Washington, D.C. – February 26, 2006 – LAWFUEL – The Law News Network – Cypriot investment firm Libananco Holdings Company Ltd. announced today that it has filed a US$10 billion investment arbitration claim against the Republic of Turkey for its unlawful 2003 expropriation of the assets of Cukurova Elektrik Anonim Sirketi (CEAS) and Kepez Elektrik Turk Anonim Sirketi (Kepez), two of Turkey’s largest hydroelectric companies.
Libananco’s lead attorney Stuart H. Newberger, a senior partner of the international law firm Crowell & Moring LLP, announced that his firm had filed the US$10 billion claim at the World Bank’s International Centre for Settlement of Investment Disputes (“ICSID”) in Washington, D.C. The claim alleges that Turkey violated the Energy Charter Treaty, (“ECT”) which protects foreign investors in the Turkish energy sector from unlawful expropriation.
Libananco’s earlier efforts to resolve the dispute amicably were rejected by the Government of Turkey’s Prime Minister Erdogan. The refusal to reach an amicable resolution raises a serious question about Turkey’s willingness to comply with international law and investment treaties, one of the conditions for accession to the European Union. As Newberger stated today, Turkey reaffirmed its recognition of the Republic of Cyprus in 2001 when it ratified the Energy Charter Treaty. “By ratifying the Energy Charter Treaty Turkey expressly promised to protect Cypriot investors in the Turkish energy sector from these very acts of expropriation and to submit investment disputes like this for arbitration at the World Bank’s ICSID.”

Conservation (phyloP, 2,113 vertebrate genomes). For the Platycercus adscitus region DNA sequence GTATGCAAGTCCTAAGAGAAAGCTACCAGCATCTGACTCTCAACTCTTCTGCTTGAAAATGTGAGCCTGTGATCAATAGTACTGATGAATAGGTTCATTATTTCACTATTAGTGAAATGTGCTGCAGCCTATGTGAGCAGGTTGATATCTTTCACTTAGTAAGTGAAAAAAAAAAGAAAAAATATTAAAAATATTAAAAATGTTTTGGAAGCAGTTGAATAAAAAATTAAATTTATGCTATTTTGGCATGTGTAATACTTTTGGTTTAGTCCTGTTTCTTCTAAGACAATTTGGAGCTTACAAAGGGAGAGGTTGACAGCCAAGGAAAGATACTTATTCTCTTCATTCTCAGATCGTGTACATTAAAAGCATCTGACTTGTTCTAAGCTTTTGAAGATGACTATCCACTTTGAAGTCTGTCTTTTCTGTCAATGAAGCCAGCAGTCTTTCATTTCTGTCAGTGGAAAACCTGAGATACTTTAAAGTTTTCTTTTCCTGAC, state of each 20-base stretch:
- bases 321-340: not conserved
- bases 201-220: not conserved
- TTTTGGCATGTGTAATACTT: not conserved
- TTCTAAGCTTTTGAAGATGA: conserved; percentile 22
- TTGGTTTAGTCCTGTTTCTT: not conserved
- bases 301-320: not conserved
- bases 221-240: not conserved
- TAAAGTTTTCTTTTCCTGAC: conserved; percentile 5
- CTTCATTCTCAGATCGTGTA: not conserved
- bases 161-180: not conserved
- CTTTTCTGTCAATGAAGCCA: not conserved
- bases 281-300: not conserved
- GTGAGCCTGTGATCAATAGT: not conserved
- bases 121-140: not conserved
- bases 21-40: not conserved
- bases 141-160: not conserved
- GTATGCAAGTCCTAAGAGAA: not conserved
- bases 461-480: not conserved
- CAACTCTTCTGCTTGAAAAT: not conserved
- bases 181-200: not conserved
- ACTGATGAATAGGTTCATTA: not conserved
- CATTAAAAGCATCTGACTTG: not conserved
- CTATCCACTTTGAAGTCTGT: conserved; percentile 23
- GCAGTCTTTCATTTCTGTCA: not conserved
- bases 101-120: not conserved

Libananco’s co-counsel in Nicosia, Cyprus, Achilleas Demetriades, successfully waged a 17-year legal struggle against Turkey in the European Court of Human Rights (ECHR) in the precedent-setting Loizidou case, which arose from Turkey’s 1974 military invasion and occupation of northern Cyprus. Demetriades’ client, a Cypriot citizen, had been denied access to her property in Turkish-occupied northern Cyprus and the ECHR ruled that Turkey’s actions violated her human rights, ordering Turkey to pay substantial damages. In 2003 Turkey complied with the monetary part of the ECHR judgment and paid substantial compensation, including interest and legal costs.
“Turkey’s acts of expropriation of these utilities are not only contrary to the Energy Charter Treaty and international law, but clearly constitute a violation of the right to property which, in Europe, is a fundamental human right,” Demetriades said from Nicosia. “This lawsuit makes clear that Turkey has failed to come to terms with the criteria necessary to join the European Union, including respect for the rule of law and the rights of private investors.”
Under ICSID arbitration procedures, the arbitration will proceed before a three-member tribunal to assess Libananco’s damages resulting from Turkey’s unlawful expropriation of all of the assets of the two utilities. The Tribunal award to Libananco could amount to more than US$10 billion to be paid by Turkey in damages, interest and legal costs. In addition, the Tribunal could determine that Turkey’s adoption of the Energy Charter Treaty establishes that it has recognized the sovereignty of Cyprus, thus undermining Prime Minister Erdogan’s position of non-recognition of Cyprus, a major sticking point in the EU accession process. Finally, the tribunal could issue an injunction directing Turkey to return the assets and management of both utilities to the shareholders, including Libananco.
For further information regarding ICSID and ECT, visit their websites at www.encharter.org and www.worldbank.org/icsid. For further information regarding Crowell & Moring LLP and to obtain copies of the Request for Arbitration and supporting documents, visit www.crowell.com/libanancoholdings. For further information regarding Demetriades, visit www.ldlaw.com.cy. For more information regarding the Loizidou case at the ECHR, visit www.echr.coe.int/echr.